Approximately 35 bills are being proposed that would prevent or forbid transgender women from participating in women’s athletics. Above, athletes run in the women’s 400 meter final during the Rio 2016 Olympics. Shaun Botterill / Shaun Botterill / Getty Images Hide caption
Shaun Botterill / Shaun Botterill / Getty Images
Shaun Botterill / Shaun Botterill / Getty Images
According to LGBTQ rights group Freedom for All Americans, around 35 bills have been introduced by state lawmakers across the country that would prevent or prohibit transgender women from participating in women’s athletics. That’s down from just two in 2019.
The final act in that push came last week when Mississippi Governor Tate Reeves signed the law “Mississippi Fairness Act.” The law prohibits schools from allowing transgender students to participate in female sports and cites “inherent differences between men and women” as one of the reasons for excluding these athletes from competing.
The often heated debates around these bills have centered on whether transgender women and girls have an unfair advantage over cisgender women – a term used for those who identify with the gender assigned to them at birth has been.
Proponents say the legislation is necessary to uphold fairness in women’s athletics by reducing what they consider to be an inherent competitive advantage of trans athletes who identify as female. Critics call this a bogus argument, saying that the proposals are being used as a means of discriminating against transgender Americans. These proposals could also open the door to humiliating treatment of women and girls who do not fit culturally accepted notions of femininity.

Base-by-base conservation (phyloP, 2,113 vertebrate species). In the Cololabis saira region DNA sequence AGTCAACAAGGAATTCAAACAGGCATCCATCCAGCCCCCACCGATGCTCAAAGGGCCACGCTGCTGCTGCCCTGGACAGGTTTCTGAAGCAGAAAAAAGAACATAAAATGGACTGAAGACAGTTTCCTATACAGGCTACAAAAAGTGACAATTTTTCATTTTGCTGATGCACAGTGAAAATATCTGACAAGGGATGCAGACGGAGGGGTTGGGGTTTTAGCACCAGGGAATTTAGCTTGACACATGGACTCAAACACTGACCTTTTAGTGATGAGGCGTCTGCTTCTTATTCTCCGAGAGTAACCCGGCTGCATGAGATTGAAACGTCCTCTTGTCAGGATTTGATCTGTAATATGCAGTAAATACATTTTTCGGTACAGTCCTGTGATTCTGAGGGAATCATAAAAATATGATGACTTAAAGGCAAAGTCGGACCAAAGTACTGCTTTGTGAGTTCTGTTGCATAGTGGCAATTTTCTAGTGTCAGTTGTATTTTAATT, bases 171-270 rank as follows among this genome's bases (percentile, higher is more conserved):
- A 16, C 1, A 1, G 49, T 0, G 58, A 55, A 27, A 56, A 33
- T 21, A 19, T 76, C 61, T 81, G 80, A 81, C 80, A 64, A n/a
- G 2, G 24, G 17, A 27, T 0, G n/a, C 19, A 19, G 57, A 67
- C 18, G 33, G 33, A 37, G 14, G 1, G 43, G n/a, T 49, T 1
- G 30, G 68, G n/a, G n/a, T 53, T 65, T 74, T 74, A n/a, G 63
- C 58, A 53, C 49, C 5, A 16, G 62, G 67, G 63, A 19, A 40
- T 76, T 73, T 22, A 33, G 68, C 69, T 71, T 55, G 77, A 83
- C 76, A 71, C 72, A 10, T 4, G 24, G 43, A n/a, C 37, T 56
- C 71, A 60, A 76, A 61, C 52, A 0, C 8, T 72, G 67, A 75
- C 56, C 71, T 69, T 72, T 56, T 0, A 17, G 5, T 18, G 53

Often in the culture war aspect of the debate, there is a lack of focus on the types of questions that Dr. Eric Vilain has spent much of his career in research. Vilain, a pediatrician and geneticist who studies gender differences in athletes, says there are no good reasons to restrict transgender women’s participation in sports, especially at the high school level. Vilain has advised both the International Olympic Committee and the NCAA, saying that these laws are generally not based on science but “appeal to women who either have a different biology or … just look different”.
Dr. Villain caught up with NPR’s Michel Martin earlier this week to discuss the science of transathletes. Below are excerpts from this conversation, edited in parts for clarity and length.
Highlights of the interview
Proponents of these bills say it is meant to eliminate any competitive advantage that transgender athletes might have. So I want to ask you if there is any data on it and what it shows.
We know that men, on average, have a performance advantage in athletics of about 10% to 12% over women, which sports authorities have attributed to differences in levels of a male hormone called testosterone. The question, however, is whether in real life during actual competitions there is any performance advantage associated with this male hormone and whether trans athletes systematically win all competitions. The answer to this latter question of whether trans athletes win everything is simple – it doesn’t. And higher levels of the male hormone testosterone are linked to better performance in only a very small number of sports: 400 yards, 800 yards, hammer throw, pole vault – and that certainly doesn’t explain the entire 10% difference.
Finally, I would say that each sport requires different talents and anatomies to be successful. I think we should focus on celebrating this diversity instead of focusing on relative ideas of fairness. For example, a marathon runner’s body is very different from the body of a shot put champion, and a trans woman athlete may have some advantage on the basketball court because of her size, but would be at a disadvantage in gymnastics. So it’s complicated.